The most likely causes of temporomandibular joint dysfunction are listed below. It is generally accepted to be multifactorial:
- Abnormal dental alignment. This has been recently challenged since abnormal dental alignment is just as common for persons that don’t have TMJ dysfunction. Correction of alignment also hasn’t reliably improved symptoms.
- Habits such as teeth clenching, teeth grinding and lip biting. This hypothesized cause and effect relationship is also being challenged, as such habits are found in persons that don’t have TMJ dysfunction symptoms. These habits, however, may play some role in initiating and aggravating the condition.
- Stress, anxiety and other emotional disturbances. In support of this theory, it was found that 75% of those with TMJ disorder had significant psychological abnormalities. Athletes are at particular risk in this regard, as they are constantly under stress to improve performances.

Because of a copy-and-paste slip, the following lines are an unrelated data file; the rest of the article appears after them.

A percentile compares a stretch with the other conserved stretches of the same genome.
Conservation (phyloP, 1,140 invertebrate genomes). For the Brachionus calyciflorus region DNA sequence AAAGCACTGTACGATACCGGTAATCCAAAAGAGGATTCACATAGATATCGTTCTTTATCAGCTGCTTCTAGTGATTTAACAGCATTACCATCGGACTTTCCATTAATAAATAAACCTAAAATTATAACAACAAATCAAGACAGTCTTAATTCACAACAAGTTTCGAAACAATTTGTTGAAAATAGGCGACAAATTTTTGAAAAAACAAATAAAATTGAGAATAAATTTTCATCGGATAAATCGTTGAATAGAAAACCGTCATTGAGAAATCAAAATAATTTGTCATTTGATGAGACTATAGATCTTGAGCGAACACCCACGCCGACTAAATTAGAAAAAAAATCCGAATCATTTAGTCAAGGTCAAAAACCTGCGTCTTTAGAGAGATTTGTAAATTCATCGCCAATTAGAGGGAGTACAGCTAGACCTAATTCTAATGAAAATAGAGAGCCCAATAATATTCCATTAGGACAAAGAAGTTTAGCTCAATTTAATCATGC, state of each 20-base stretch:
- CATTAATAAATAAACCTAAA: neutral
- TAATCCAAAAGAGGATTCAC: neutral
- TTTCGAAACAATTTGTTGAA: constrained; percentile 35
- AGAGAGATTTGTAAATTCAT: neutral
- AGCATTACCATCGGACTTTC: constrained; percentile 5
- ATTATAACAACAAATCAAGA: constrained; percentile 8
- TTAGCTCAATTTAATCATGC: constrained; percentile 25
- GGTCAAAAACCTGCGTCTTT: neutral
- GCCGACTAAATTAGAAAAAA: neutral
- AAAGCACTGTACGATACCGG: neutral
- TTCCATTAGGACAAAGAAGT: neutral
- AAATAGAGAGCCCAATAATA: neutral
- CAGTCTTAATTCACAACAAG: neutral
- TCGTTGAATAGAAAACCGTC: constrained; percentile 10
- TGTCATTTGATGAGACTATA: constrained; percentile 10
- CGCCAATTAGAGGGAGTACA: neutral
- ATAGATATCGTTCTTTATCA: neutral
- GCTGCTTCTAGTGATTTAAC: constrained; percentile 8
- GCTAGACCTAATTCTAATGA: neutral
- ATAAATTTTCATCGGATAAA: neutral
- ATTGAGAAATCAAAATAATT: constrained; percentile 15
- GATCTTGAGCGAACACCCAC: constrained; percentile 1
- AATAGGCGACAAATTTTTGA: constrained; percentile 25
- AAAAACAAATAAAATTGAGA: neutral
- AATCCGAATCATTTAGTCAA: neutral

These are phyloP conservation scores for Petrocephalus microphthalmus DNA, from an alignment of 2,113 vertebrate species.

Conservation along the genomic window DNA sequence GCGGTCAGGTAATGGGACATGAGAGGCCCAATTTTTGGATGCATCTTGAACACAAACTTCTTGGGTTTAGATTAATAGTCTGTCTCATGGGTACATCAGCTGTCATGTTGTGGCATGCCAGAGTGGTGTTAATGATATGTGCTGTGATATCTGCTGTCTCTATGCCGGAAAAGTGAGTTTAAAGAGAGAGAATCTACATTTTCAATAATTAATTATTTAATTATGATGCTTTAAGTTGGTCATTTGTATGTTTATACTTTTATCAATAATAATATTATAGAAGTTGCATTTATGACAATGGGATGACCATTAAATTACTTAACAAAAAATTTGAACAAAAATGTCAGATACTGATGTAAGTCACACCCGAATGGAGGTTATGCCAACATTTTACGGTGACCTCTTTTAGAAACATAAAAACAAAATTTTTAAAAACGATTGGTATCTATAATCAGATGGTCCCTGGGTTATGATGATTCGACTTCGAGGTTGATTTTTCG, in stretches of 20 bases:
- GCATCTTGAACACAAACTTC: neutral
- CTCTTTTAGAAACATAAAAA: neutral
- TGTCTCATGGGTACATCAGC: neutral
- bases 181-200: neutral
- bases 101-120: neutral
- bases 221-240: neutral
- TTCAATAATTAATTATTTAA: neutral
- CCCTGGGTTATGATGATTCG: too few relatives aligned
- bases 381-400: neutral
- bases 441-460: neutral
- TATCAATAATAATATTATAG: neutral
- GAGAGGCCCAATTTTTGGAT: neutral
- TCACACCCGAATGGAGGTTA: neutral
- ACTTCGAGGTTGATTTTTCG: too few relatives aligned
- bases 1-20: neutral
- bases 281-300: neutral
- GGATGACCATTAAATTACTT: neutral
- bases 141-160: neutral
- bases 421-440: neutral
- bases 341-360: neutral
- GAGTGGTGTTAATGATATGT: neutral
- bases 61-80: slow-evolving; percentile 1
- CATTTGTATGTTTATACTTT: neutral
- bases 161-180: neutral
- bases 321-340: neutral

- Dental procedures that require prolonged and exaggerated opening of the mouth.
While symptoms vary from patient to patient, the most common symptoms of temporomandibular joint disorder include:
- Pain in the mouth or face. (otherwise referred to as orofacial pain). Pain can also be described as being in front of the ears. Pain can also be present in the temple, neck or shoulders.
- Muscle tenderness. The muscles being referred to in this case are the muscles used for chewing (or mastication). These muscles would be tender when palpated, and the patient may feel pain when chewing, yawning, or clenching the teeth.
- Clicking sounds from the TMJ region during motion.
- Functional limitation of the jaw. The patient may not be able to fully open the jaw, or the jaw may deviate to one side as it opens.
- Headaches or migraines.
- Blurred vision.
- Ringing or buzzing in the ears (otherwise called tinnitus).